BACKGROUND Myosins are a large family of motor proteins that share the common features of ATP hydrolysis, actin binding and potential for kinetic energy transduction. One myosin molecule consists of two heavy chains and two pairs of light chains. The light chains stabilize the a-helical neck region of myosin and are located in close proximity to the myosin ATP binding and actin binding domains. Apart from the structural role, myosin light chains are assumed to modulate and regulate actinmyosin interaction in striated muscle. There are 17 myosin families and the best characterized is myosin II. Myosin II is found predominantly in myocytes and mediates plus-ended movement along microfilaments. It is involved in muscle contraction through cyclic interactions with actin-rich thin filaments, creating a contractile force. Myosin light chains (Myls) are the principal components in myofibrils and associated with myosin heavy chain heads. According to the conditions dissociated from the myosin heavy chains, Myls are divided into two classes. One is called the regulatory (or phosphorylatable) light chain (i.e. Myl2 or RLC) and the other is the alkali light chain (i.e. Myl1, Myl3 and Myl4) or essential light chain (ELC). Each class has several isoforms associated with different muscle types.1
Myosin movement can be regulated by phosphorylation of the regulatory light chain of myosin (RLC). This RLC is phosphorylated by Ca2+/calmodulin-dependent myosin light chain kinase (MLCK) or PKC at Ser19 of RLC, which resulted in increased actin-stimulated myosin MgATPase activity. The phosphorylation also increased Ca2+-stimulated myofibrillar MgATPase activity upon substitution of the phosphorylated myosin into myofibrils. This will enable the myosin crossbridge to bind to the actin filament and allow contraction to begin (through the crossbridge cycle). Thus, phosphorylation of RLC by Ca2+/calmodulin-dependent MLCK is a critical step in the initiation of smooth muscle and non-muscle cell contraction.2 In addition, Myosin regulatory light chain (RLC) phosphorylation has been implicated in Rho-mediated stress fiber formation. It was reported that gamma-PAK, which is activated by the GTP-binding proteins Cdc42 and Rac, catalyses phosphorylation of intact non-muscle myosin II and isolated recombinant RLC. Phosphorylation is Ca2+/calmodulin-independent and Ser-19 is the only phosphorylation site modified by gamma-PAK. Similar to MLCK, Arg-16 is required for interaction of gamma-PAK with the substrate. It was suggested that myosin II activation by the p21-activated family of kinases may be physiologically important in regulating cytoskeletal organization.3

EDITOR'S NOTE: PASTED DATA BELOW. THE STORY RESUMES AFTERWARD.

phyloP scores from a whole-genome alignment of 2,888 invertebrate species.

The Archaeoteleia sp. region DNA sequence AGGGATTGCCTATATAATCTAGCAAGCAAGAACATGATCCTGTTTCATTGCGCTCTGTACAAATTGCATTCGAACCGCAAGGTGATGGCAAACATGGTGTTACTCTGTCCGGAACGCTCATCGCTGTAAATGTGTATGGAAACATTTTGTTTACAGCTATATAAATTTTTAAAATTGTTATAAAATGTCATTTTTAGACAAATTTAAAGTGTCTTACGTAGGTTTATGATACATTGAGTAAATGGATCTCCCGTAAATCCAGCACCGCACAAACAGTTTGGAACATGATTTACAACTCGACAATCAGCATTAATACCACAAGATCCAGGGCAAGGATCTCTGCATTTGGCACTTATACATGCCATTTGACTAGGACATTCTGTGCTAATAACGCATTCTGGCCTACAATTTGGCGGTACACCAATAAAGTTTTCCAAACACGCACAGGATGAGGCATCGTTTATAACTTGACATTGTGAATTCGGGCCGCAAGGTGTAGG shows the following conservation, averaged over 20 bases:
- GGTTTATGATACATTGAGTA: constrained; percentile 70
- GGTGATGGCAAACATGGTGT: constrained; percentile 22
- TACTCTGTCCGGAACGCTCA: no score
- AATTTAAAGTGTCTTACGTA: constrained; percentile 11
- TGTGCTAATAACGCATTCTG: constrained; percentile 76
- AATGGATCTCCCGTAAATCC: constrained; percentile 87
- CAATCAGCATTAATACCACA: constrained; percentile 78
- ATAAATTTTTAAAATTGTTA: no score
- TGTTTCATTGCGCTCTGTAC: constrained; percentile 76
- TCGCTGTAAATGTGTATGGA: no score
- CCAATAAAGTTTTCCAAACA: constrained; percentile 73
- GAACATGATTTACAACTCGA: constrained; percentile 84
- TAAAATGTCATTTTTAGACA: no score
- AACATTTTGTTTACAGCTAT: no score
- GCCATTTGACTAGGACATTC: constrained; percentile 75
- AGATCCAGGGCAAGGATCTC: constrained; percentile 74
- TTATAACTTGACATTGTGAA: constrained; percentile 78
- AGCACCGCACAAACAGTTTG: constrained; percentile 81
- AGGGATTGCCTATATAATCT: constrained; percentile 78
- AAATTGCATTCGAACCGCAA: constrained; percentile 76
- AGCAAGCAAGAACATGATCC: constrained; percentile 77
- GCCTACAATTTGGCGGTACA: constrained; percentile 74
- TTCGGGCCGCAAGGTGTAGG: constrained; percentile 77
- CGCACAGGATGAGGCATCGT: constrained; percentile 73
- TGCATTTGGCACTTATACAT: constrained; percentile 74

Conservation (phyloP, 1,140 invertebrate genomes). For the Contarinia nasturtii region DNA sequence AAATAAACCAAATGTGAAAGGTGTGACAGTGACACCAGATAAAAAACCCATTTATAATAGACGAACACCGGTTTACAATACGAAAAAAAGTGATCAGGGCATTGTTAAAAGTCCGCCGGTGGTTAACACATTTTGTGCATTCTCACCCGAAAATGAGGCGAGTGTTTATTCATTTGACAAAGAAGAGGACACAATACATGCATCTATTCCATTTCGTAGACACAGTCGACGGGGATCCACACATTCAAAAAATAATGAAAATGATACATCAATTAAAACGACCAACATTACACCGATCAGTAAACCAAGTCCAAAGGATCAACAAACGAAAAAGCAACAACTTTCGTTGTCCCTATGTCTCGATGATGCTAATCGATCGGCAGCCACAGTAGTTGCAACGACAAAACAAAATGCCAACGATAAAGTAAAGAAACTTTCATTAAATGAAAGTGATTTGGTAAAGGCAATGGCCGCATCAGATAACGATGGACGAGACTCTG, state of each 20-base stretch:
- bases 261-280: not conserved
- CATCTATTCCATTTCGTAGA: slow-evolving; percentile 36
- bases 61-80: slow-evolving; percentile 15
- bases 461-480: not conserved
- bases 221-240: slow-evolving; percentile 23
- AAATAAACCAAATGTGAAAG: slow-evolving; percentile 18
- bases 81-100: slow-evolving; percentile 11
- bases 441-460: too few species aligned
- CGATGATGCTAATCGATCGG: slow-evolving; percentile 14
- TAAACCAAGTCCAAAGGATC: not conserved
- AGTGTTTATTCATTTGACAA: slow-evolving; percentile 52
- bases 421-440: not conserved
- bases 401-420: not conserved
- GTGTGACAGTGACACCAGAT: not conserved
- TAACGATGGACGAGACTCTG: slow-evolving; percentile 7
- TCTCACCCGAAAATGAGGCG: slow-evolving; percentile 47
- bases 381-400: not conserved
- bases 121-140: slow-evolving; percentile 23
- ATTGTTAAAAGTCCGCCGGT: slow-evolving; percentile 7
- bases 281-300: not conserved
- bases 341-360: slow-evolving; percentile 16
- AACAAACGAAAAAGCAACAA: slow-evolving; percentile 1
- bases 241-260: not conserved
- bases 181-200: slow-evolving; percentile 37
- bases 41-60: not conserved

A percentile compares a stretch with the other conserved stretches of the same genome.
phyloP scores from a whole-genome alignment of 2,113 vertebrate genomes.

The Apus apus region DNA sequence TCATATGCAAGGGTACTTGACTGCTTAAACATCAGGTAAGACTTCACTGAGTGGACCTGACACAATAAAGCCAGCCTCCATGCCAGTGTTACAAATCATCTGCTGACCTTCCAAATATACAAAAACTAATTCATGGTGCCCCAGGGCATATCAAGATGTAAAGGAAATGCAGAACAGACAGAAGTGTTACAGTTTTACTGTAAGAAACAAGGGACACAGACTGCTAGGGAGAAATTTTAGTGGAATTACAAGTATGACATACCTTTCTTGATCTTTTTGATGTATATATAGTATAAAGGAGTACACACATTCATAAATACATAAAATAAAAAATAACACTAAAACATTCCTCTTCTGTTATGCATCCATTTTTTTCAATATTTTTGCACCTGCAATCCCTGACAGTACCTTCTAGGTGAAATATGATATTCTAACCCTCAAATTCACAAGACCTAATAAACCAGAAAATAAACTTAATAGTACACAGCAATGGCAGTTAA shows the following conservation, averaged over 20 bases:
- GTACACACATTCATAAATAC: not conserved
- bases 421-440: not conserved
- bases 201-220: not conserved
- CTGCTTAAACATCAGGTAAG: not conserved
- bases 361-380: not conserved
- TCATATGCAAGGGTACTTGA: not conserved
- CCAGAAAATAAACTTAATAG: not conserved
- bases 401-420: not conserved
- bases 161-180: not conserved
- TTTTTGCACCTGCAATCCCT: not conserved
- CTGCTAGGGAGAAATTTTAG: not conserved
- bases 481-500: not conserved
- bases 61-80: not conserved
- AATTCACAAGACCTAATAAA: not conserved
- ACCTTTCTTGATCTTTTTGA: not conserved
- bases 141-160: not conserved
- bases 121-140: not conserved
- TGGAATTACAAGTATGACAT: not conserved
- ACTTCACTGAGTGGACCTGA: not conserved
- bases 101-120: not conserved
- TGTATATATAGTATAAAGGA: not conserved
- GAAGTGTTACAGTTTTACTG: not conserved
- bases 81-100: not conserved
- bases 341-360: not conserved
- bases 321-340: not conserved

In addition, MLC2 participates in various cell signaling regulations in non-muscle cells. It is known that cells exert force propelling the cell forward by contraction of the actin cytoskeleton through activation of myosin II. The actin-myosin II interaction in non-muscle cells is regulated by the phosphorylation of MLC2 at serine-19 too. MLC2 dephosphorylation can induce apoptosis and inhibitor of MLCK can abrogate MLC2 phosphorylation, cell polarization and migration. MLC2 is also involved in the activation of mid-G1 phase cyclin D1 expression. It has been reported that hyperphosphorylated MLC2 induces stress fiber formation and integrin clustering that link cell surface cytoskeletal proteins such as FAK to actin and activates FAK downstream signaling.4
1. Warrick, H.M. & Spudich, J.A. et al: Ann. Rev. Cell Biol. 3:379-421, 1987
2. Noland, T. A. & Kuo, J.F.: Biochem. Biophy. Res. Commun. 193:254-60, 1993
3. Yoneda, A. et al: J. Cell Biol. 170:443-53, 2005
4. Rek, K et al: J. Biol. Chem. 283:35598-605, 2008
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